A touch of luxury
Living where others go on holidays: In the town Kamperland, located in the Dutch province of Zeeland. In this coastal town, residents and holidaymakers enjoy walks on the beach, romping around in the ocean, and warm evenings with friends. A family of builders chose this idyllic location for its new home. The result is a spectacular residence covering 715 square metres, designed by the architecture firm Paul de Ruiter in Amsterdam.
From the very beginning it was apparent that the unusual landscape needed to be conserved as much as possible. In addition, the builders used typical regional characteristics as their orientation when designing the home. You can understand the villa's architecture when you consider the province, which features islands and peninsulas that are divided by canals and held together by dams and bridges. The famous Oosterscheldekering (Eastern Scheldt storm surge barrier) can be seen on the horizon.
The builder wanted a simple yet visually striking and unusual home. Architect Paul de Ruiter created two structures which are arranged at a right angle and connected by an open floor. An underground portion of the villa was built into the landscape: It houses a garage for six cars and a tractor, as well as a spacious office, bathroom, and storage room. Half of the ground floor is built into a slope.
A gentle touch for nature
A staircase leads into the family's actual living space, an elongated glass structure. A kitchen area, bathrooms, and storage rooms form a unit. The bedrooms are located at each end of the floor. The architect selected the Gira E2 switch series in anthracite to match the entire ensemble because the series' reduced design and clear form ideally suit the interior design concept. The builders were also set on their vision of open and spacious living. Paul de Ruiter even improved upon this: The family actually lives up in the air. The top floor soars 3.5 metres above the ground and benefits from its large glass façade. The separation of the indoors from the outdoors is fluid, and the contact with nature is perceivable.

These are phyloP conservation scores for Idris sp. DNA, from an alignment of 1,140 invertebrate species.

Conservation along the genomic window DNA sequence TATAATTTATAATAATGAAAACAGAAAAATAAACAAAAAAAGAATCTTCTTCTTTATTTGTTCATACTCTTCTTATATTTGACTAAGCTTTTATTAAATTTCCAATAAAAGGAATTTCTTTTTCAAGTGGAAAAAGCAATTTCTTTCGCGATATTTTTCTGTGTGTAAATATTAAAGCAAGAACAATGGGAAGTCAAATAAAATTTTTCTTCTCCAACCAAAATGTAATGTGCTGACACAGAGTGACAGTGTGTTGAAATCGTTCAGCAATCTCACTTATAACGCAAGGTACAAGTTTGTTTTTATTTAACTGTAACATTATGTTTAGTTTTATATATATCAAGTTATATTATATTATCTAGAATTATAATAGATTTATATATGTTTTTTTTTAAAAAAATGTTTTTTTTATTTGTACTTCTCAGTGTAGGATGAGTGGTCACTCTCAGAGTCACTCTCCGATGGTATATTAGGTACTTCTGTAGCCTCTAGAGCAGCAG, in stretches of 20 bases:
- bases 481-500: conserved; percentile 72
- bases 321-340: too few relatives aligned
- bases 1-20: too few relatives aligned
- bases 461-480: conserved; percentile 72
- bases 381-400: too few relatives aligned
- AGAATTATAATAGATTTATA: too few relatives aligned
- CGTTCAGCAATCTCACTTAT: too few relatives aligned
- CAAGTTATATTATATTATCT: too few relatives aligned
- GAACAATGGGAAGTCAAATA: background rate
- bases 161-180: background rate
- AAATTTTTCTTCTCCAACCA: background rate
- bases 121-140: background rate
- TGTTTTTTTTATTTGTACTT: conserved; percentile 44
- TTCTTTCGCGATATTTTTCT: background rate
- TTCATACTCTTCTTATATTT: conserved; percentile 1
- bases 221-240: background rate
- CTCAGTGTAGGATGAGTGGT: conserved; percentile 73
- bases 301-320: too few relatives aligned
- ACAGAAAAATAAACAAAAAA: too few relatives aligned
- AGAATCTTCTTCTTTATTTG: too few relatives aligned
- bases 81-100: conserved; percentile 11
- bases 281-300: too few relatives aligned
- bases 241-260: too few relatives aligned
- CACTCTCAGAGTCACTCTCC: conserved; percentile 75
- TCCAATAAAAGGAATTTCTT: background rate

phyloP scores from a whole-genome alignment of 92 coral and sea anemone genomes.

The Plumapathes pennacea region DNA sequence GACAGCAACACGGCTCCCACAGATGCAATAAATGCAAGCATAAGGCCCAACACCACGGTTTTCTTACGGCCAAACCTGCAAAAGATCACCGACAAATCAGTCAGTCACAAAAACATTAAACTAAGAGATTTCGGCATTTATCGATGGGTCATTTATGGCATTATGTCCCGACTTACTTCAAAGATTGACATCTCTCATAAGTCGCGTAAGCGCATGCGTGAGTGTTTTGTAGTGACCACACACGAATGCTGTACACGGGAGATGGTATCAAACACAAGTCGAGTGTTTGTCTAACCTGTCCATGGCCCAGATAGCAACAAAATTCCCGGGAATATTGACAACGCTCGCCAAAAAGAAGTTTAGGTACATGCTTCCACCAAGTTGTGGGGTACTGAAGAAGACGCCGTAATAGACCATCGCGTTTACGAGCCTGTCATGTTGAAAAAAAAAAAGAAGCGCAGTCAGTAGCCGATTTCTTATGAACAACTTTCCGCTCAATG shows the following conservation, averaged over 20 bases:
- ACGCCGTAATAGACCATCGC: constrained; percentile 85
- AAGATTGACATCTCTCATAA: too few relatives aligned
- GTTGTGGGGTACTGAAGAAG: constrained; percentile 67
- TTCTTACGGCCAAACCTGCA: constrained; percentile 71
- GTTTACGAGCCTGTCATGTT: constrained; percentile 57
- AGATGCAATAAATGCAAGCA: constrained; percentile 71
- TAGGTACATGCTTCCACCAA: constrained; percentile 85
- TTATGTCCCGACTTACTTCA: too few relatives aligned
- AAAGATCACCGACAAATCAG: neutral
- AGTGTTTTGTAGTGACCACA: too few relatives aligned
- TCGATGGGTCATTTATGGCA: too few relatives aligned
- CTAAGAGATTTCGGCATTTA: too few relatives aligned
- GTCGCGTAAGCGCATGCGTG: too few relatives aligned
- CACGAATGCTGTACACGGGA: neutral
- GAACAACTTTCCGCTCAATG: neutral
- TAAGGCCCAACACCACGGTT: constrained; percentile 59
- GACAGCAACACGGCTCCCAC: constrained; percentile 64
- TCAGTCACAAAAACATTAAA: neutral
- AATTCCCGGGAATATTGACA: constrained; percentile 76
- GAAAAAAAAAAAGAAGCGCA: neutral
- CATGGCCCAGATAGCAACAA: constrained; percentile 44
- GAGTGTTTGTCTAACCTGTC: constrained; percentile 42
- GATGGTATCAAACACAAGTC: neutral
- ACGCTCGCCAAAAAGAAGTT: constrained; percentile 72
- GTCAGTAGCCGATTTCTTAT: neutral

A clever energy concept and climate façade are components of the home technology. The villa is completely sustainable due to an air heat exchanger, a photovoltaic system, and a wind turbine. 71,000 trees, which will also be used for pellet heating, will also be planted on the property. This ensures that the residence has a comfortable room climate whatever the season – efficiently and ecologically.
Dutch ARC13 Architectuur Award
German AIT Award 2014
German Iconic Award 2014
France Fiabci Award 2014
American A+ Architizer Award 2014
Dutch Staalprijs 2014
ItalianDedalo Minosse Award 2014
Nomination for Mies van der Rohe Award